Empower Announces Community Energy Efficiency Grants

green|spaces is excited to partner with the City of Chattanooga Department of Economic & Community Development to expand the work of their Empower Chattanooga program. Over the past two years, the organization has provide educational classes to over 1000 renters and homeowners teaching simple low and no cost ways to lower their utility bills. 

This Spring, the Empower program will fund 12 community projects up $1000 each to help residents implement community energy efficiency ideas. “Residents have amazing ideas on ways they can help solve the issue of high utility bills in their neighborhoods," stated Sam Fulbright, Empower Coordinator. "The idea of the grant program was inspired by “Project Porch Light”. A resident in the Highland Park neighborhood wanted to reduce crime activity and thought that by giving people a free LED light bulb, they would be able to keep their porch light on all night with adding just $1 annually to their utility bill.” The residents went door to door to hand out the light bulbs while also giving out information on other low cost energy efficiency tips and upcoming Empower workshops. To date over 125 residents have signed up to participate in Project Porch Light with a second round planned for this Spring.

Grant applications will open March 6th and will be due April 10th, 5pm. Applicants must reside in the 37406, 37404, 37407 and 37410 zip codes and can be an individual or part of a neighborhood association. Grant winners will be announced at the end of April at the Jen Lewin “The Pool” art installations. Those selected will be connected with a mentor from EPB and additional resources to help them complete their project by November 2017. 

Download Grant Application

Judging Criteria:

Applications will be based on the following criteria:

  • How well does the project educate or achieve energy efficiency?
  • How many people will be impacted by the project?
  • Can the project be replicated in other neighborhoods?
  • Does this project address any other community issues ie safety, blight, health?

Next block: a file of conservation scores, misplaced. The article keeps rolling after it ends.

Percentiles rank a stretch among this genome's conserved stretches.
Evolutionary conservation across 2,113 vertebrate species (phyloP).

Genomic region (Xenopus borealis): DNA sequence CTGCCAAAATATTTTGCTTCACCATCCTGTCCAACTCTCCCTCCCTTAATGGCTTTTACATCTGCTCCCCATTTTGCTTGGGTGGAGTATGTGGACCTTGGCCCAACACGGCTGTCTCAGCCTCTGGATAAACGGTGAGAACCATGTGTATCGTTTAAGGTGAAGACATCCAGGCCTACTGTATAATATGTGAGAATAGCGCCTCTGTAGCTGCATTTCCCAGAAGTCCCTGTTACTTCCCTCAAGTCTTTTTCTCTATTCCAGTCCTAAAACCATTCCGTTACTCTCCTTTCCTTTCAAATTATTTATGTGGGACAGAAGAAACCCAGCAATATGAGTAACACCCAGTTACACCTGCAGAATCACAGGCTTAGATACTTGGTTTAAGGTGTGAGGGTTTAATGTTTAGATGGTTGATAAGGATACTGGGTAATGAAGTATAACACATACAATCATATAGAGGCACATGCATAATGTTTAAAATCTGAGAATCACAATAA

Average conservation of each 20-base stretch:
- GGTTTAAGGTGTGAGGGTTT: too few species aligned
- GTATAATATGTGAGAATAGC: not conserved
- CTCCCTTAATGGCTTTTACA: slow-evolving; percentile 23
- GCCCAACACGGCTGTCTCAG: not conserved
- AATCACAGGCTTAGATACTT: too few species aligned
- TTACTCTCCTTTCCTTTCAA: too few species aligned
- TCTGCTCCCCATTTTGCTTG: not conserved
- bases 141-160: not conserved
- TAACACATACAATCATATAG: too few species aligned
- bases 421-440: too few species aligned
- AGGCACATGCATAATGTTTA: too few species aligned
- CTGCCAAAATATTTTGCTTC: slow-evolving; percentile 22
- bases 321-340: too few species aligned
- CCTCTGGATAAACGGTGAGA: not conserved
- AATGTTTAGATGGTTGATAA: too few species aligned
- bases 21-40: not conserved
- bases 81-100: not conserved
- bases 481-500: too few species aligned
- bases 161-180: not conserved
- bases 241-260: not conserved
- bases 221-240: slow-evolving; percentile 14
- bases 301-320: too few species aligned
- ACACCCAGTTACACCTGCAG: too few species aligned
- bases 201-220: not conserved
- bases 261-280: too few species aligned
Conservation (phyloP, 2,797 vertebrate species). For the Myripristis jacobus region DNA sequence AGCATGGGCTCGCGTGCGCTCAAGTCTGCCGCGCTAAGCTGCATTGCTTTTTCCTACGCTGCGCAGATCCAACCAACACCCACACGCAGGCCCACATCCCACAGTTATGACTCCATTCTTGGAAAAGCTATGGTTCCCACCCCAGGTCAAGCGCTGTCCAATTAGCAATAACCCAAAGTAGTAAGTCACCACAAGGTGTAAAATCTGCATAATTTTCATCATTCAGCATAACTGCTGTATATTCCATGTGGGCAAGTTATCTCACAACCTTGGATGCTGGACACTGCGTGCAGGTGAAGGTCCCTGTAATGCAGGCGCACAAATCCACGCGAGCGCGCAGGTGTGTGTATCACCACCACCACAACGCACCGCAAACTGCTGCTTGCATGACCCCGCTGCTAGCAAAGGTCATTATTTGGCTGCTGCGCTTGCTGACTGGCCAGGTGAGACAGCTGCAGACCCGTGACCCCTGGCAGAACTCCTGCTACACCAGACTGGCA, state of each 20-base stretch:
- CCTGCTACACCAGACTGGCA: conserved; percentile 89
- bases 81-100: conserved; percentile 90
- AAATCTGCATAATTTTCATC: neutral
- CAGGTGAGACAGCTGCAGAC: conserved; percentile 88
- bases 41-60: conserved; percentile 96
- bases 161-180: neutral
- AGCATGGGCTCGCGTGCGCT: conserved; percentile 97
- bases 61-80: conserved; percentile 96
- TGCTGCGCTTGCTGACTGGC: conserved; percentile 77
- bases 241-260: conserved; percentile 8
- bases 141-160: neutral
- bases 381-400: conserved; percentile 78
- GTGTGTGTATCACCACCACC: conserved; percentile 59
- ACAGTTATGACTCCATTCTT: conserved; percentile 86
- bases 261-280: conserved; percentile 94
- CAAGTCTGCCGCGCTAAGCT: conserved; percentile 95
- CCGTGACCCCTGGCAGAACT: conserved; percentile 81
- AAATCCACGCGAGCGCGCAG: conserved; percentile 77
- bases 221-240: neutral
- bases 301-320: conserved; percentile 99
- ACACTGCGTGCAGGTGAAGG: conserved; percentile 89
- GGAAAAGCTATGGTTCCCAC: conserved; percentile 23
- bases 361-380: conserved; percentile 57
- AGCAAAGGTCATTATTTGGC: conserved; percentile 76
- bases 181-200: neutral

Project Timeline:

  • March 6, 2017 – Grant Applications Open
  • April 10, 2017 – Grant Applications Close
  • April 21, 2017 – 37406 Zip Code Winners Announced at The Pool Exhibit Opening at old Harriet Tubman Site
  • April 25, 2017 – 37404 Zip Code Winners Announced at The Pool Exhibit Opening
  • Opening at Highland Park Commons
  • April 28, 2017 – 37407 & 37410 Zip Code Winners Announced at The Pool Exhibit     Opening at East Lake Park
  • May 1, 2017 – Winners Matched with EPB Mentor
  • November 1, 2017 – All Projects must be complete

Buyers Guide to LED Lights


We all know turning off the lights is one of the easiest ways to save money on energy bills. Most people likely grew up with their parents and grandparents frequently telling them to turn off the lights. Turning off the lights is an important savings step. Replacing incandescent light bulbs with high efficiency LED bulbs is a great way to take that savings even further. Lighting attributes about 12% of the monthly utility bill at home. Switching to LED lights can take that 12% down to 2-4% of your overall utility bill. 


LED's are more expensive than their CFL or incandescent bulbs. The average bulb cost between $2-$12. Some silver lining is the prices on LED's have dropped 94% since 2008, and while the upfront costs may be a bit higher than LED's the life span more than makes up for the higher initial cost. The average LED bulb last 25,000 hours, between 20-25 years, compared to 1,000 hours, 1-1.5 years, for the average incandescent bulb. 


Switching your home over to LED's saves an average of $180 per year. The average home has 45 light fixtures. An incandescent bulb costs around $5 to operate each year compared to $1 for an LED. That pencils out to $225 for incandescent lighting each year vs. $45 each year for LEDs

Buying Tips

Shop smart! LED bulbs come in a wide range of prices so it can be easy to over pay for bulbs. Know what wattage equivalency you need to be replacing most lamps and overhead lights run a 60 watt bulb, so look for a 60 watt equivalent bulb. Most stores offer packs of 4, 6, or 8 bulbs that are typically a lower cost per bulb. 

Want to learn even more about saving money on your utility bill? Join us at one of our free basic energy workshops! 

Brrr.... Cold temperatures bring high energy bills.

When temperatures drop energy bills rise. In Chattanooga's winter months homes of East Chattanooga, East Lake, Alton Park, and Highland Park/Ridgedale use an average of 43% more electricity per square foot than the average Chattanooga home. With winter upon us it's important to pay extra attention to energy use. Take a look at the tips below to get started on saving. 

Don't let the cold cause an unexpected jump in bills for you. Learn more ways you can save on your home energy bill. Make sure to mark your calendar for an upcoming free basic energy workshop to learn all the basics to saving on your utility bills. Participants receive a free energy efficiency kit with all the tools necessary to get started.